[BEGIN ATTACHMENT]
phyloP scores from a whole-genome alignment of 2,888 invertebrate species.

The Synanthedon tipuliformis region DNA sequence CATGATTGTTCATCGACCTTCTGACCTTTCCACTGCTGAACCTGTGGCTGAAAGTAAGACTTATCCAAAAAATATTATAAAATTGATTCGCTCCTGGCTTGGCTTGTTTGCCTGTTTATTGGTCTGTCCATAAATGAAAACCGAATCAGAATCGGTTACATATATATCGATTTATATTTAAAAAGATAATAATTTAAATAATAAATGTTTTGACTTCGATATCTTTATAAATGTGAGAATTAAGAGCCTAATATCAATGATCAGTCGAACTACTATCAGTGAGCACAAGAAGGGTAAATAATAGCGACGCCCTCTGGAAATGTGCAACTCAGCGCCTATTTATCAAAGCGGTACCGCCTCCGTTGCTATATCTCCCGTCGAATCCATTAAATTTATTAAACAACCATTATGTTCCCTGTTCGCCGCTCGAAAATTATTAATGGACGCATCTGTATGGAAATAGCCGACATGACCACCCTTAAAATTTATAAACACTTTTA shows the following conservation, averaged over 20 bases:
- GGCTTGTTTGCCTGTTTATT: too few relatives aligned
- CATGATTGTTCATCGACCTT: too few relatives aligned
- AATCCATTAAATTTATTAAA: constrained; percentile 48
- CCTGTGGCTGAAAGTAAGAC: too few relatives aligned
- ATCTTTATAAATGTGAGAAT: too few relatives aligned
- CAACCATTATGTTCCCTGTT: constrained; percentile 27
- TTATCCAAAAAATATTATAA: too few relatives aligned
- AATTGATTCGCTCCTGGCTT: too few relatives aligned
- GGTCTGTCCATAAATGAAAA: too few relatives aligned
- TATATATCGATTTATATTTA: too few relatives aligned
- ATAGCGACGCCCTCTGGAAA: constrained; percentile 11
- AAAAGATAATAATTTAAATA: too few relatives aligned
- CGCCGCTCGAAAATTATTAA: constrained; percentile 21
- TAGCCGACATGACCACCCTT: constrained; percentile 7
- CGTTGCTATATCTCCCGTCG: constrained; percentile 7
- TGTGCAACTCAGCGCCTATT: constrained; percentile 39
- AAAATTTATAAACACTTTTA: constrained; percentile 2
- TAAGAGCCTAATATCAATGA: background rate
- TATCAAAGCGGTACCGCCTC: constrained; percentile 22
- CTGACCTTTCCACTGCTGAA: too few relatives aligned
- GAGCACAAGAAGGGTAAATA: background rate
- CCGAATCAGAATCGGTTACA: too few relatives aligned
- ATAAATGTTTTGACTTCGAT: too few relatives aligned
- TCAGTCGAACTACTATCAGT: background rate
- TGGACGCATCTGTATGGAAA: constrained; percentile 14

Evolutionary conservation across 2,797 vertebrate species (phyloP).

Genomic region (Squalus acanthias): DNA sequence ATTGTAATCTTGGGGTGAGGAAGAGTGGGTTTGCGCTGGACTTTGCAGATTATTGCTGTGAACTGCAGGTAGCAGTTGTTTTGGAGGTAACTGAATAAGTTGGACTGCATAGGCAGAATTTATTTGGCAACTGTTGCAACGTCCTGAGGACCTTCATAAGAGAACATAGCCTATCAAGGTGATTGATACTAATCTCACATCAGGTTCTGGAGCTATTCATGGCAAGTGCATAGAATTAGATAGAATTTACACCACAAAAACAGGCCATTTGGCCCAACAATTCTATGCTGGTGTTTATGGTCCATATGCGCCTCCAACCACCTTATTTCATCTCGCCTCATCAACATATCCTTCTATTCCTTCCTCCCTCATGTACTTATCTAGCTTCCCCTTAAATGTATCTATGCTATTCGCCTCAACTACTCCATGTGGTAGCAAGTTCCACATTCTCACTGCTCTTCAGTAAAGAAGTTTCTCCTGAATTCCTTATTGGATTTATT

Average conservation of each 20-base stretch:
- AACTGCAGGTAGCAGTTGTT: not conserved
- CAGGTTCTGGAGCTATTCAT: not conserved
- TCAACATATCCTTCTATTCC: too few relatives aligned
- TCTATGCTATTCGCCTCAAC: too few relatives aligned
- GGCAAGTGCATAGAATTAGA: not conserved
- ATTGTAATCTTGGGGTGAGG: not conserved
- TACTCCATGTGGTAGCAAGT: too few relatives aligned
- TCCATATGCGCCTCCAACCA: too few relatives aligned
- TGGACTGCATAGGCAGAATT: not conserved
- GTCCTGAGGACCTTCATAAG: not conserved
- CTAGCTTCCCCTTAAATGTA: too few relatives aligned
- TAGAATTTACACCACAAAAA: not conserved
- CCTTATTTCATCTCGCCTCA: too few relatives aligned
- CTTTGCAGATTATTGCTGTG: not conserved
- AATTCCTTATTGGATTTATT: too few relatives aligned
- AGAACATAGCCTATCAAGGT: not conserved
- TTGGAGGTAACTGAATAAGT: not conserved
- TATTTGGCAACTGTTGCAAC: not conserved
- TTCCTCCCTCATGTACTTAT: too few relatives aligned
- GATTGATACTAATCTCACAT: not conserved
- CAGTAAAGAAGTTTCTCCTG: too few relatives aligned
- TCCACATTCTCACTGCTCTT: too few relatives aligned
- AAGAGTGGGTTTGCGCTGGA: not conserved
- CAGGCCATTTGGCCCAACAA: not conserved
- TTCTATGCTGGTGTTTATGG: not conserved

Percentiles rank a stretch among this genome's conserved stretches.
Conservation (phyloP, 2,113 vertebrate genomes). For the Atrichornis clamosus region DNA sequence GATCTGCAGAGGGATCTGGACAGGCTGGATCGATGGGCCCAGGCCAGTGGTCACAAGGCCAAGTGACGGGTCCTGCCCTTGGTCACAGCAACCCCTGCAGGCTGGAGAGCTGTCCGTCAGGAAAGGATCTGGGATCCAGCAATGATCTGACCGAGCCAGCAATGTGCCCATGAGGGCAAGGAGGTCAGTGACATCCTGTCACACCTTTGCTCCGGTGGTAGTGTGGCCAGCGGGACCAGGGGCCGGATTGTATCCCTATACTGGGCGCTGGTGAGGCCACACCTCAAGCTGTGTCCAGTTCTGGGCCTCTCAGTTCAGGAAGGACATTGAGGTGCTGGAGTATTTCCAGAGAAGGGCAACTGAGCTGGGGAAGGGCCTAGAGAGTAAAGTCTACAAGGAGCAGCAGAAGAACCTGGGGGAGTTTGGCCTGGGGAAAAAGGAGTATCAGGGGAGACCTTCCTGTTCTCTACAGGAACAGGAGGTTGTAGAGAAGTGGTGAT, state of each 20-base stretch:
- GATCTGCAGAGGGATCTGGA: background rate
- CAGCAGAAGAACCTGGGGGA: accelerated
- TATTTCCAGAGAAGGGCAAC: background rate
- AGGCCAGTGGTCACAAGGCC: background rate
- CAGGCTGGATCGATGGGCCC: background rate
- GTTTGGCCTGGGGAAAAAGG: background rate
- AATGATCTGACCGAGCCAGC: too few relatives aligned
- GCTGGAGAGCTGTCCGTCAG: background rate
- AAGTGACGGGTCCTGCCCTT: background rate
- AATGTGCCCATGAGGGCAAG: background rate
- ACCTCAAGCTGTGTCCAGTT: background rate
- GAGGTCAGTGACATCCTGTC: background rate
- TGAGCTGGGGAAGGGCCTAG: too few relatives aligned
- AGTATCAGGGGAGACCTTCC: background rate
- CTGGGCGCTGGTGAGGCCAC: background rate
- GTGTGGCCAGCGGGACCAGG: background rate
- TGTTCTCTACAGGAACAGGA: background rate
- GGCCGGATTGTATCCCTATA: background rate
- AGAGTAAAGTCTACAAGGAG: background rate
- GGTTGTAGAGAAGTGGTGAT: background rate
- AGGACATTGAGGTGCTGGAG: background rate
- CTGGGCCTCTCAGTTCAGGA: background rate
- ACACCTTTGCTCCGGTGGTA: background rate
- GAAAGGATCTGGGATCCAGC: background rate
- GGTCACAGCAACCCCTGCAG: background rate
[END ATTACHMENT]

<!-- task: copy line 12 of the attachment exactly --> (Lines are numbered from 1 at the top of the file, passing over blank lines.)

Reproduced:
- TATATATCGATTTATATTTA: too few relatives aligned